Page102. I have again and again, directly or indirectly, since my first book Pharais to the repeated record in this book, alluded to Seumas Macleod; and as I have shown in "Barabal," here, and in the dedication to this book, it is to the old islander and to my Hebridean nurse, Barabal, that I owe more than to any. other early influences. For those who do not understand the character of the Island-Gael, or do not realise that all Scotland is not Presbyterian, it may be as well to add that many of the islesmen are of the Catholic faith (broadly, the Southern Hebrides are wholly Catholic), and that therefore the brooding imagination of an old islander-who spoke Gaelic only- -and had never visited the mainland--might the more readily dwell upon Mary the Mother: Mary of the Lamb, Mary the Shepherdess, as she is lovingly called. I do not, for private reasons, name the island where he lived: but I have written of him, or of what he said, nothing but what was so, or was thus said. He had suffered much, and was lonely: but was, I think, the happiest, and, I am sure, the wisest human being I have known. What I cannot now recall is whether his belief in Mary's Advent was based on an old prophecy, or upon a faith of his own dreams and visions, coloured by the visions and dreams of a like mind and longing: perhaps, and likeliest, upon both. I was not more than seven years old when that happened of which I have written on p. 102, and so recall with surety only that which I saw and heard.
I am glad to know that another is hardly less indebted to old Seumas Macleod. I am not permitted to mention his name, but a friend and kinsman allows me to tell this: that when he was, about sixteen he was on the remote island where Seumas lived, and on the morrow of his visit came at sunrise upon the old man, standing looking seaward with his bonnet removed from his long white locks; and upon his speaking to Seumas (when he saw he was not "at his prayers" was answered, in Gaelic of course, "Every morning like this I take off my hat to the beauty of the world."
The untaught islander who could say this had learned an ancient wisdom, of more account than wise books, than many philosophies.
Let me tell one other story of him, which I have meant often to tell, but have as often forgotten. He had gone once to the Long Island, with three fishermen, in their herring-coble. The fish had been sold, and the boat had sailed southward to a Lews haven where Seumas had a relative. The younger men had " hanselled " their good bargain overwell, and were laughing and talking freely, as they walked up the white road from the haven. Something was said that displeased Seumas greatly, and he might have spoken swiftly in reproof; but just then a little naked child ran laughing from a cottage, chased by his smiling mother. Seumas caught up the child, who was but an infant, and set him in their midst, and then kneeled and said the few words of a Hebridean hymn beginning:--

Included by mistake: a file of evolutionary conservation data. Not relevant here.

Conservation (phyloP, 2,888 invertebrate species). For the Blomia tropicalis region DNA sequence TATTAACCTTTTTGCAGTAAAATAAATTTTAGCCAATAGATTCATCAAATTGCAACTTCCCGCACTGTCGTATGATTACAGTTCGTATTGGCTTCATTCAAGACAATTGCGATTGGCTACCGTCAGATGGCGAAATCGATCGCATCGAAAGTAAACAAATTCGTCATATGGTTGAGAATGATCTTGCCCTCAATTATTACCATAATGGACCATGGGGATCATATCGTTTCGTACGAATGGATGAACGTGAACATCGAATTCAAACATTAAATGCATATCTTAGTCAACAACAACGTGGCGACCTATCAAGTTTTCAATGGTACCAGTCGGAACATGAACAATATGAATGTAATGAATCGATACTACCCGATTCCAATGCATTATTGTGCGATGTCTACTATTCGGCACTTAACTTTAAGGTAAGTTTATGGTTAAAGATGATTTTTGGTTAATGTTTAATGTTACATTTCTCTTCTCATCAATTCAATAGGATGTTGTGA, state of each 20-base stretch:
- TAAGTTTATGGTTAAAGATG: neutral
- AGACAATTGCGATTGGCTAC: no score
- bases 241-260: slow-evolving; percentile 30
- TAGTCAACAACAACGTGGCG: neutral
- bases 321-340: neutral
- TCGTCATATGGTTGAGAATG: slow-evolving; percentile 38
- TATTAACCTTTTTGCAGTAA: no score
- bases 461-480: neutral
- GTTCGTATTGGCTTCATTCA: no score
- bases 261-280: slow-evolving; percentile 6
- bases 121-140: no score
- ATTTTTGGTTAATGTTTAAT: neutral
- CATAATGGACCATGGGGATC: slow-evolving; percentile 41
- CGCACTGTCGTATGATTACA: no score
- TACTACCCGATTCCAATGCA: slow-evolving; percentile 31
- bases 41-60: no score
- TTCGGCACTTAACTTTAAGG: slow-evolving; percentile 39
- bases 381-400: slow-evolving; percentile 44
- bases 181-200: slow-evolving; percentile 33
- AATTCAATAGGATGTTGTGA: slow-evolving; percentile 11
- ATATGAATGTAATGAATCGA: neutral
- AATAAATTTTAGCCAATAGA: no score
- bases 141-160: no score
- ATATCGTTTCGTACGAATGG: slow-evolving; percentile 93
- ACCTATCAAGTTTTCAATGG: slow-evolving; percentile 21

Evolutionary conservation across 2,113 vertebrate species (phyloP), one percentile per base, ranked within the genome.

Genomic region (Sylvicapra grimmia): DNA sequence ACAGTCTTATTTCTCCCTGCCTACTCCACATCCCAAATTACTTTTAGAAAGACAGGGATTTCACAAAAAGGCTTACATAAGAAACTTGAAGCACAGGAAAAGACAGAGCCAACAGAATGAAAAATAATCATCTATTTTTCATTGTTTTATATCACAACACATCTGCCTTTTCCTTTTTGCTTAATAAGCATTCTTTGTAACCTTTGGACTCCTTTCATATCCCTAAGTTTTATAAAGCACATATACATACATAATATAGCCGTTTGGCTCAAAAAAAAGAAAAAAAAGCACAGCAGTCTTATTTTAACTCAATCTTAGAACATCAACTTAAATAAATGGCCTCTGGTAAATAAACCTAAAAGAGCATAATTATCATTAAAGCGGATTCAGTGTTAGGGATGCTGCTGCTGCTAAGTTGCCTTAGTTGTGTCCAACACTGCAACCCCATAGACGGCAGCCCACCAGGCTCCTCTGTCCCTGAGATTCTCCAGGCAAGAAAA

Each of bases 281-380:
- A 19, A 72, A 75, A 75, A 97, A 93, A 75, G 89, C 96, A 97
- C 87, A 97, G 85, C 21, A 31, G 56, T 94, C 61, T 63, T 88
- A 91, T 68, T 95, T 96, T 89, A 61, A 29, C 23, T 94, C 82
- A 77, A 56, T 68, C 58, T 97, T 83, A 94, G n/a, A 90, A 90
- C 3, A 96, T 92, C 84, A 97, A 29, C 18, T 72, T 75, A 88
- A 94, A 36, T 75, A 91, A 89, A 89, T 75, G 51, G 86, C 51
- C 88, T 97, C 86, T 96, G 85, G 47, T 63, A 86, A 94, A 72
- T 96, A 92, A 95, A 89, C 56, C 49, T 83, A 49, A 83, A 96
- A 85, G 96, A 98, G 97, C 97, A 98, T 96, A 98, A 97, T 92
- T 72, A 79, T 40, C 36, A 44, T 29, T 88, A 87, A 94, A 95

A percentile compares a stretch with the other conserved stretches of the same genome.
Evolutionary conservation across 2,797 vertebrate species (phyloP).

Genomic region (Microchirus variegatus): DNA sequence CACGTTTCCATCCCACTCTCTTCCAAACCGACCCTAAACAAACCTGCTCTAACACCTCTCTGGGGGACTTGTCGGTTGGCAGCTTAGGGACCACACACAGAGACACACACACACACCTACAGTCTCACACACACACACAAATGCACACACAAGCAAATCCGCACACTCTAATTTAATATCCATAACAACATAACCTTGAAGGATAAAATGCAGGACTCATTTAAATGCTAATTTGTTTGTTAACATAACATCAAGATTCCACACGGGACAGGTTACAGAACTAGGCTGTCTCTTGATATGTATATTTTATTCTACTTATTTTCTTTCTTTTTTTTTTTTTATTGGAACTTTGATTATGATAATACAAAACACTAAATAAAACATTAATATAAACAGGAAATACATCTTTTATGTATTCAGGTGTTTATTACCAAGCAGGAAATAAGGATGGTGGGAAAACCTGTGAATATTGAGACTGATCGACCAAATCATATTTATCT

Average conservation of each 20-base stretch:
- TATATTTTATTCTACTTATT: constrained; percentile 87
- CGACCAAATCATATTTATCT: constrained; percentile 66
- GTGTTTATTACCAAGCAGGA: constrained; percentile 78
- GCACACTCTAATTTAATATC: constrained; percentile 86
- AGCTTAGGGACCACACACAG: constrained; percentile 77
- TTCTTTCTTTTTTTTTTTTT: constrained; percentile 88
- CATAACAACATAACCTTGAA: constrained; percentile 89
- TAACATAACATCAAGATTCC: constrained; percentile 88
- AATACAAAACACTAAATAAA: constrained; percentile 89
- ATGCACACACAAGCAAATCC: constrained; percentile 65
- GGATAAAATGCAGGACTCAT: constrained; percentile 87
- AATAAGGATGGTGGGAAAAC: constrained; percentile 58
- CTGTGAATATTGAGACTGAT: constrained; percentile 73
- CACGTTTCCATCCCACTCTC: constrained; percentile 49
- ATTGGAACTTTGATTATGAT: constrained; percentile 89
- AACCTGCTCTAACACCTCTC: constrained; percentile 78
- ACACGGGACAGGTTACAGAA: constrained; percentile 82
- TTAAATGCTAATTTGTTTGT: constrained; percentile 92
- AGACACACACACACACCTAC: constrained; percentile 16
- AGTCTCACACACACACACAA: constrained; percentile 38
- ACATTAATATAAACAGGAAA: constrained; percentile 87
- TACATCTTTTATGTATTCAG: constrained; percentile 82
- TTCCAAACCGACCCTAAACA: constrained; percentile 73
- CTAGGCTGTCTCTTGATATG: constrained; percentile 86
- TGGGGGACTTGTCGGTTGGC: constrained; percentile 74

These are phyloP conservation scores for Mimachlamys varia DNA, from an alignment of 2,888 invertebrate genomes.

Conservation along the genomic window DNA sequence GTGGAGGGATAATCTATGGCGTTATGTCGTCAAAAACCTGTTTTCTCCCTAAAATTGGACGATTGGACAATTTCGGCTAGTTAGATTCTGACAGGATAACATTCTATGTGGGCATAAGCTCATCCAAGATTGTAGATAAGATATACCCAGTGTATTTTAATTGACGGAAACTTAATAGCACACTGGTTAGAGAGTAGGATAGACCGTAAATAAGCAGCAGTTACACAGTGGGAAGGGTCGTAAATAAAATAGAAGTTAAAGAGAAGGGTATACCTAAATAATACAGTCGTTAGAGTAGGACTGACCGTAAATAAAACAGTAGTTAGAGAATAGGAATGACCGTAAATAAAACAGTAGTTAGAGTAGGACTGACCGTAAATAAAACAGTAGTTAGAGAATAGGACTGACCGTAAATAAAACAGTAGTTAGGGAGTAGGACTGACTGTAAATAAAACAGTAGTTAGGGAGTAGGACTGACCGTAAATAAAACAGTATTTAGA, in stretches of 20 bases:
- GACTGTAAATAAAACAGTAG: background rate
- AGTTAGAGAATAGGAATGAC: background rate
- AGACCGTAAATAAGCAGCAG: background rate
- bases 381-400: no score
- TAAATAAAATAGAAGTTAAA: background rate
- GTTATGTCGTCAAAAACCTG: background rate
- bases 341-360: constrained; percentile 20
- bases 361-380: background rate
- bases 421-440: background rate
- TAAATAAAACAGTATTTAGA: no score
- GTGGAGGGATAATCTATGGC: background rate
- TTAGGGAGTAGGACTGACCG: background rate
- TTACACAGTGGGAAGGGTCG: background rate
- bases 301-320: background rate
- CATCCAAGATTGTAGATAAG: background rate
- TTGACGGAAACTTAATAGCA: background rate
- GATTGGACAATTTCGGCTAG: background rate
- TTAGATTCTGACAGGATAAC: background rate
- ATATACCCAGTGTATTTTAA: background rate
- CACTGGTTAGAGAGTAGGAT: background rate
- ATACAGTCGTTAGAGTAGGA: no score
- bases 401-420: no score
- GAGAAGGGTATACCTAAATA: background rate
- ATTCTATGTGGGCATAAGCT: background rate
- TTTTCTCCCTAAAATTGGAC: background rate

"Even as a little child
  Most holy, pure. . ."

No more was said, but the young men understood; and he who long afterward told me of this episode added that though he had often since acted weakly and spoken foolishly, he had never, since that day, uttered foul words. Another like characteristic anecdote of Seumas (as the skipper who made his men cease mocking a "fool") I have told in the tale called "The Amadan" in the The Dominion of Dreams.
I could write much of this revered friend so shrewd and genial and worldly-wise, for all his lonely life; so blithe in spirit and swiftly humorous; himself a poet and remembering countless songs and tales of old; strong and daring, on occasion; good with the pipes, as with the nets; seldom angered, but then with a fierce anger, barbaric in its vehemence; a loyal clansman; in all things, good and not so good, a Gael of the Isles.
But since I have not done so, not gathered into one place, I add this note.

Page 113. The kingdom of the Suderer (i.e. Southern Isles) was the Norse name for the realm of the Hebrides and Inner Hebrides when the Isles, were under Scandinavian dominion.

Page 118.  The ignorance or supineness which characterises so many English writers on Celtic history is to be found even among Highland and Irish clerics and others who have not taken the trouble to study or even become acquainted with their own ancient literature, but fallen into the foolish and discreditable conventionalism which maintains that before Columban or in pre-Christian days the Celtic race consisted of wholly uncivilised and broken tribes, rival only in savagery.
How little true that is; as wide of truth as the statements that the far influences of Iona ceased with the death of Columba. Not only was the island for two centuries thereafter (in the words of an eminent historian) "the nursery of bishops, the centre of education, the asylum of religious knowledge, the place of union, the capital and necropolis of the Celtic race," but the spiritual colonies of Iona had everywhere leavened western Europe. Charlemagne knew and reverenced "this little people of Iona," who from a remote island in the wild seas beyond the almost as remote countries of Scotland and England had spread the Gospel everywhere. Not only were many monasteries founded by monks from Iona in the narrower France of that day, but also in Lorraine, Alsatia, in Switzerland, and in the German states; in distant Bavaria even, no fewer than sixteen were thus founded. In the very year the Danes made their first descent on the doomed island, a monk of Iona was Bishop of Tarento in Italy. In a word, in that day, Iona was the brightest gem in the spiritual crown of Rome.